Category: Hunting

USA (Alaska): Guns and Wolves: How Hunting Culture Has Plundered America’s Last Wild Frontier.



Guns and Wolves: How Hunting Culture Has Plundered America’s Last Wild Frontier.


guns and wolves

By Denise Boehler

Grey wolves. Grizzly bears, black bears, brown bears. All are living in ecosystems on more than 95 million acres of Alaska’s National Wildlife Refuges (funded by American taxpayers) and Denali National Park, wandering, romping and bearing young on the last wild frontier.

It’s a magical place: the mere mention of Alaska evokes imagery of wild wolves and majestic bears. At one time, people visited and relocated there just to be in their midst. That’s been changing, however, since the early 1990s, when the Alaska Board of Game (Board) began implementing aggressive predator policies that blame predators for only doing what nature intended. By taking as many predators out of the ecosystem as is arguably sustainable through increasingly efficient and often unfair hunting practices, the Board aims to boost moose and caribou populations for indigenous and out-of-state trophy hunters, bringing millions of dollars into the state. These policies are much debated; conservationists see other explanations than over-predation for reduced prey populations. In the meantime, Alaska’s National Wildlife Refuges are becoming game farms, in the words of Alaskan biologist Francis Mauer.

Alaska received statehood in 1958. At the time, the federal government created a mandate for conservation of wildlife as its highest priority through the passage of the Alaska National Interests Land Conservation Act (ANILCA). Alaskan governors, the Board and out-of-state trophy hunters have had a different priority: Economics. Disregard for the federal mandate and moves toward state control have given rise to not only the question of states’ rights versus federal authority, but a mentality of treating some of the last of this country’s apex predators as an inexhaustible resource. The adoption of these policies is an ongoing controversy, replete with politics and indigenous rights issues, legal arguments and conservation challenges. In the meantime, apex predators are in the literal crosshairs each time a governor appoints a Board member, a Board resolution is signed or a policy enacted.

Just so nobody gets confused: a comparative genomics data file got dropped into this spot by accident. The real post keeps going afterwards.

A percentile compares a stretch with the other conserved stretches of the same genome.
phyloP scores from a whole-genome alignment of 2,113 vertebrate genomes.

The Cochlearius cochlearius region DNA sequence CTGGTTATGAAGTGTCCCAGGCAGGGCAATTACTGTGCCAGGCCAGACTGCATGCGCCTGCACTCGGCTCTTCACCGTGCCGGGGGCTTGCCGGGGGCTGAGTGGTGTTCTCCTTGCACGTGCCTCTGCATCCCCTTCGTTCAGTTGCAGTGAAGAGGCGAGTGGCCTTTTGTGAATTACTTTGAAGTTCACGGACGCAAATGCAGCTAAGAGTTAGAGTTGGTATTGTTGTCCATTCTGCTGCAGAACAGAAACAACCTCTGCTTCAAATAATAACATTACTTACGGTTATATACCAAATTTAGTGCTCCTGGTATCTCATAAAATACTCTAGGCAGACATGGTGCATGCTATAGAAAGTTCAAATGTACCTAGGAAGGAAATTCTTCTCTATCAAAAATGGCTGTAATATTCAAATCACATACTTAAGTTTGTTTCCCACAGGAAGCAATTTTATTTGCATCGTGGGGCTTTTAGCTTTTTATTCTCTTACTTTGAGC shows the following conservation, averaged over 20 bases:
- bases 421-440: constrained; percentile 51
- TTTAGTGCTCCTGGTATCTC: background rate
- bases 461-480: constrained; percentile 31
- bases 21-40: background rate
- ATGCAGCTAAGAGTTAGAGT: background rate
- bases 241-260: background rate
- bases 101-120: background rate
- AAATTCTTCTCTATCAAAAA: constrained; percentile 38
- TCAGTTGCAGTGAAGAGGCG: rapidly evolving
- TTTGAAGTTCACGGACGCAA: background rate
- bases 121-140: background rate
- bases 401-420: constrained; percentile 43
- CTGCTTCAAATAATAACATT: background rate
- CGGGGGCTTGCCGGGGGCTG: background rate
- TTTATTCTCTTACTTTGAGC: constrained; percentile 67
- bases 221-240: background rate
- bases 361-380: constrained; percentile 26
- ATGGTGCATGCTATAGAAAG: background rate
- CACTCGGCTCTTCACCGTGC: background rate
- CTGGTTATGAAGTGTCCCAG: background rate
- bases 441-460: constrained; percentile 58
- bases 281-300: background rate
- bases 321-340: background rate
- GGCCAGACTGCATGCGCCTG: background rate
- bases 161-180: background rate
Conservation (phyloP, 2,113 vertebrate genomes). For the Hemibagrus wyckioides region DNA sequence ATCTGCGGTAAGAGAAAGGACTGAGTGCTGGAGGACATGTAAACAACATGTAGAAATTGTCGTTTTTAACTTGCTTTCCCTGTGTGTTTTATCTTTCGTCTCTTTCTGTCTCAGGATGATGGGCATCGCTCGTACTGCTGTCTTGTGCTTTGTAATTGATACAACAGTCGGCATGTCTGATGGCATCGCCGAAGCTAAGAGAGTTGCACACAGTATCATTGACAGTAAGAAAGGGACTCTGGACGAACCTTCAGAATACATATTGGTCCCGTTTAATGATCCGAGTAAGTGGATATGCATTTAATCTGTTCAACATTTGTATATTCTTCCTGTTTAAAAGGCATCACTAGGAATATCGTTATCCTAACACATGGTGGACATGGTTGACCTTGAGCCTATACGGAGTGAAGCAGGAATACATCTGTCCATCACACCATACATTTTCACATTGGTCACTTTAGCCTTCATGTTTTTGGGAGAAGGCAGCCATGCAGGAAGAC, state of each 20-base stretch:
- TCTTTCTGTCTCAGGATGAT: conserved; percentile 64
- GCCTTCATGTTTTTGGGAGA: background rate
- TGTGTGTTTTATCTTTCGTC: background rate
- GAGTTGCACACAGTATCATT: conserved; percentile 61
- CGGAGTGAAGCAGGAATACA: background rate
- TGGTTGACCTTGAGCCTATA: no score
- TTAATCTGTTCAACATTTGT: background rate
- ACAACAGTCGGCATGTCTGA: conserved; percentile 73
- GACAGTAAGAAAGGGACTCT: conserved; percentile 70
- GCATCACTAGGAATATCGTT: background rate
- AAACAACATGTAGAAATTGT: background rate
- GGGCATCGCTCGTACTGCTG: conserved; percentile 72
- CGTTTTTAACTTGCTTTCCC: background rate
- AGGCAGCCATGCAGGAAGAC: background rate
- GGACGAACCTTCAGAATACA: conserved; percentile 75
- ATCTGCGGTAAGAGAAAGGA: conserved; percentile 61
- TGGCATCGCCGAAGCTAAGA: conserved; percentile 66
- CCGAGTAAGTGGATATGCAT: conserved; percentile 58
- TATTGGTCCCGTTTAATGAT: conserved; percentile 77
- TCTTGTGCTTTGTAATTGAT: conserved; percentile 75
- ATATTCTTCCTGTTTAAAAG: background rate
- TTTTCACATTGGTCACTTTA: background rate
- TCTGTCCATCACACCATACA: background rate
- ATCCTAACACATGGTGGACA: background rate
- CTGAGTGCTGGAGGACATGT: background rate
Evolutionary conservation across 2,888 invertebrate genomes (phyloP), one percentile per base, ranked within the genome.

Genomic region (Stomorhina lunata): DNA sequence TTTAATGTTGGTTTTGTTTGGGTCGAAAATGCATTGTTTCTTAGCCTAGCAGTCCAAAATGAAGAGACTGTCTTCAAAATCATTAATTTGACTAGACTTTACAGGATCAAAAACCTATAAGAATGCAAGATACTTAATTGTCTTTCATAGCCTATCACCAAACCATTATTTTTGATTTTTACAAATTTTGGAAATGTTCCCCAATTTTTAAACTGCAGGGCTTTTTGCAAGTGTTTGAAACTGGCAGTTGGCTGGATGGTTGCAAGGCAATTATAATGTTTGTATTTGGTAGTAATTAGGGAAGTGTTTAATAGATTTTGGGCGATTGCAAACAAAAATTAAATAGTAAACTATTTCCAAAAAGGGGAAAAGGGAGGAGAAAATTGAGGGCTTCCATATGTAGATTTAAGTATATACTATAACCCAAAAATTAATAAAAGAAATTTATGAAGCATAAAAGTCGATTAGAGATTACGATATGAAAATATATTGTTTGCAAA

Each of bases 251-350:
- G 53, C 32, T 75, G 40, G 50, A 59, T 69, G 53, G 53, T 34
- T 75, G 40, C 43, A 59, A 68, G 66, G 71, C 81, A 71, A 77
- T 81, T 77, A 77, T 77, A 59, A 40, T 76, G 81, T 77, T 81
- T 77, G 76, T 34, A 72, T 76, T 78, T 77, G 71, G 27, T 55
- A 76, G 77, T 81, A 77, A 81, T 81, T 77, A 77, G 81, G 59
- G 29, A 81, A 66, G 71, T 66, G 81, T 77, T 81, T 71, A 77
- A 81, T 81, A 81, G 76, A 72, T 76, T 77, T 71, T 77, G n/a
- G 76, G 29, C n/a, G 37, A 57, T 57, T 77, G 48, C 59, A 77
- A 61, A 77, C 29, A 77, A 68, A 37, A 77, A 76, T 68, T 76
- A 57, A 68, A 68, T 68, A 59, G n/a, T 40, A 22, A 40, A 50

It can be disheartening to realize that the Board itself is comprised of hunters and those with vested hunting interests. At least one of the members, Vice-Chair Nate Turner, is an owner of an outfitting company directly profiting each time a decision is made to increase bag limits, allow aerial hunting or look the other way when wolf pups are lethally removed from dens. While these specific practices may not bring in direct revenue for Mr. Turner’s company, they are part and parcel of the domination of economics over conservation.

Turner is joined by Chairman Ted Spraker, lifetime NRA member and member of Safari Club International, a proud sponsor of HJRes 69 (a measure stripping Alaska’s right to manage fish and wildlife on federal refuges). Many Alaskans feel that the consumptive makeup of the Board is directly responsible for the increasingly aggressive predator control policies. With none of its members coming from the ecotourism industry that reveres animals as sentient beings, this constitution treats Alaska’s apex predators as animals to be consumed, not conserved. All of its seven members appointed by the governor adhere to this philosophy.